‘Octopussy’: animals have feelings too

The United Kingdom has extended its Animal Welfare Bill to include octopuses, crabs and lobsters as sentient beings.

Dumbo Octopod
Dumbo octopus in unique swimming posture, Gulf of Mexico. Image: NOAA Photo Library, CC BY 2.0.

What is going on?

While many have long suspected it, it is nice to have it finally confirmed - animals have feelings.

The United Kingdom has extended its Animal Welfare Bill to include octopuses, crabs and lobsters as sentient beings. The extension to the current scope of animals included in the Bill came as a result of a London School of Economics research article which said that there was strong scientific evidence that these animals have the capacity to experience “pain, pleasure, boredom, excitement, frustration, anxiety and joy”. This is hardly surprising for anyone who has watched the Oscar award winning movie My Octopus Teacher, that tracked how a South African filmmaker formed a unique bond with an octopus.

Humane Society International and other animal rights networks praised the UK’s evidence-based approach. The organisations also called for research on animals’ sentience to be based on science, rather than political preferences, cultural preferences or convenience. The Bill aims to limit cruel commercial practices and protect animals from painful deaths such as boiling lobsters alive. 

Why is it important?

Caring about animal rights is simply the smart and right thing to do.

  1. We are part of an ecosystem and should respect pets, livestock and wild animals. Many of us have dogs or cats and we would do anything to protect them, so why not extend this attitude beyond our household?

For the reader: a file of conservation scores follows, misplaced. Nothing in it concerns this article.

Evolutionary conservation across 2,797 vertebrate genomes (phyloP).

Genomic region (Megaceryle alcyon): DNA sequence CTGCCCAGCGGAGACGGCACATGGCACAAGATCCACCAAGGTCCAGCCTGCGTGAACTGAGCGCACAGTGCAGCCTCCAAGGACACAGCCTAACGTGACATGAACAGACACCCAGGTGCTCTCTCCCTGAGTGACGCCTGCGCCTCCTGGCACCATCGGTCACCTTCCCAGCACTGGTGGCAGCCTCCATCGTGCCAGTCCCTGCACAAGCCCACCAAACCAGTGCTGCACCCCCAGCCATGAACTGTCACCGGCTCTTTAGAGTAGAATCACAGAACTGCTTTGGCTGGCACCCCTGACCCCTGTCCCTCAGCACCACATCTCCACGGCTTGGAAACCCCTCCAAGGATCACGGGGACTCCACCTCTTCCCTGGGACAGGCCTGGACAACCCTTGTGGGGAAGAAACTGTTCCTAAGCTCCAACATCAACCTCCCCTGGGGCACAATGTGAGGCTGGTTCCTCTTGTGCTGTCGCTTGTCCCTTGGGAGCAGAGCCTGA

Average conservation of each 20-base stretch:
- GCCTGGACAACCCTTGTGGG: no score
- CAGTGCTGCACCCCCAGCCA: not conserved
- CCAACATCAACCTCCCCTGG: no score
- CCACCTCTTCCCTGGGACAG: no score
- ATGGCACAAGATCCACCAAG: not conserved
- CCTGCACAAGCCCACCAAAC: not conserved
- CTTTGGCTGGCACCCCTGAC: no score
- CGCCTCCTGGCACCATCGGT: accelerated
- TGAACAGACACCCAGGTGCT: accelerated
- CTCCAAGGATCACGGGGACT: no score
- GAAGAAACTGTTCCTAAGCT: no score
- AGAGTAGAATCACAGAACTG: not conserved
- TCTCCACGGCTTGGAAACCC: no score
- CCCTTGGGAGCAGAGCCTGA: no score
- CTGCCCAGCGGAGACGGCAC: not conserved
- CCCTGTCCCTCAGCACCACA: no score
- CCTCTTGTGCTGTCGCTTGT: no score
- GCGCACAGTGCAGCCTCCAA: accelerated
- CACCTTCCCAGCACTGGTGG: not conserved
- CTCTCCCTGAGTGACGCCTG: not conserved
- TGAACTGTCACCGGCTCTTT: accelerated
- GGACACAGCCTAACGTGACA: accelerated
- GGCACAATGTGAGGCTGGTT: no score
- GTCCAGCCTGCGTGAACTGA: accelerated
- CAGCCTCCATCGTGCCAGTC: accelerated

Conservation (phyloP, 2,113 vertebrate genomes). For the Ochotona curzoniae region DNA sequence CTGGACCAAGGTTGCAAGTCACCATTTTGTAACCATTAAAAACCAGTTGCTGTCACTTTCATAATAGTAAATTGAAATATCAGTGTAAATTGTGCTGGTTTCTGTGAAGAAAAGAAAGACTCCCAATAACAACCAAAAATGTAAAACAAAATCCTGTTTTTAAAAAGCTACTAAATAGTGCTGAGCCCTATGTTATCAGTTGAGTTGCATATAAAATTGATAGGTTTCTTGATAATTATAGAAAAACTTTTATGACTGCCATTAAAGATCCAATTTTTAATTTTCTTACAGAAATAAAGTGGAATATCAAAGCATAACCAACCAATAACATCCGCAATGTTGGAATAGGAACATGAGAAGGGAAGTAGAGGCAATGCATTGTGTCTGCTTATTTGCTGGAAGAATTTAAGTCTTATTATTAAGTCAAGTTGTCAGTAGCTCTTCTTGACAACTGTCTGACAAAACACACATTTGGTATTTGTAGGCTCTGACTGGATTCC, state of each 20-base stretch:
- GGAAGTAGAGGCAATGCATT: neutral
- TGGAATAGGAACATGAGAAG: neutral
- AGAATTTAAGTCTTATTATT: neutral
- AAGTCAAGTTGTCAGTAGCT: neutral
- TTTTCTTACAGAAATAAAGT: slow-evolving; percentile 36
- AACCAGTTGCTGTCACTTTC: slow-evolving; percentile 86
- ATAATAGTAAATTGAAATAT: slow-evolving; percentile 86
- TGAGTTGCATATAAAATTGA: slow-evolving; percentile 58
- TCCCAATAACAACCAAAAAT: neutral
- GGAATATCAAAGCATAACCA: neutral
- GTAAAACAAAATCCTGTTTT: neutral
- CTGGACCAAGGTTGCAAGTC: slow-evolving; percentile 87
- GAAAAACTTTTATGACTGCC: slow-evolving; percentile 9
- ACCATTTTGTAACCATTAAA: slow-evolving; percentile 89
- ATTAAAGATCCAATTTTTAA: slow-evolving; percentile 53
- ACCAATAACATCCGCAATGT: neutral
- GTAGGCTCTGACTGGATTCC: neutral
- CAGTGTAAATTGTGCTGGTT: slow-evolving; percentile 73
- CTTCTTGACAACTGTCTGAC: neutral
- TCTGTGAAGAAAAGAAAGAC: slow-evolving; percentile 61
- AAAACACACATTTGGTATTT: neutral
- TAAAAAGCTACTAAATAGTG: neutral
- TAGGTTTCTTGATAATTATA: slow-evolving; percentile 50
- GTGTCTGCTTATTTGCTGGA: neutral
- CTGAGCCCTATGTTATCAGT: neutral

2. Ethics aside, animal welfare ought to be considered for commercial purposes due to obvious Environmental, Social and Governance (ESG) risks in the food industry. Supply chain management, mortality rates, antibiotic use or reputational damages are issues that can affect the profitability of food companies. The need to assess the food industry’s relationship with its animal practices led to the formation of the Business Benchmark on Farm Animal Welfare, which allowed investors to asses welfare management, policy commitment, performance and disclosure in food companies.
  3. Last but not least, we are still in the middle of a global pandemic, the cause of which is linked to the live-animals market. Intensive farming, associated with issues such as antibiotics resistance, is responsible for more than half of all infectious diseases passing between animals and people since 1940. Considering the improvement of animal-welfare through more viable farming practices could help us on the health front.

Ethics, commercials, and health… what else do we need to start caring about animal-rights?

What is the message?

 Animal welfare concerns farmers, investors, consumers and the animals themselves. Your attitude can be reflected in your actions - from your dinner plate to the alignment of your investment portfolio. If you are an animal welfare-minded investor and would like to limit your allocation to any animal-based products, learn more about the trend by reading this paper on vegan investment

In the meantime why not re-watch some documentaries? Other than ‘My Octopus Teacher’, we also recommend Octopussy and The Lobster.

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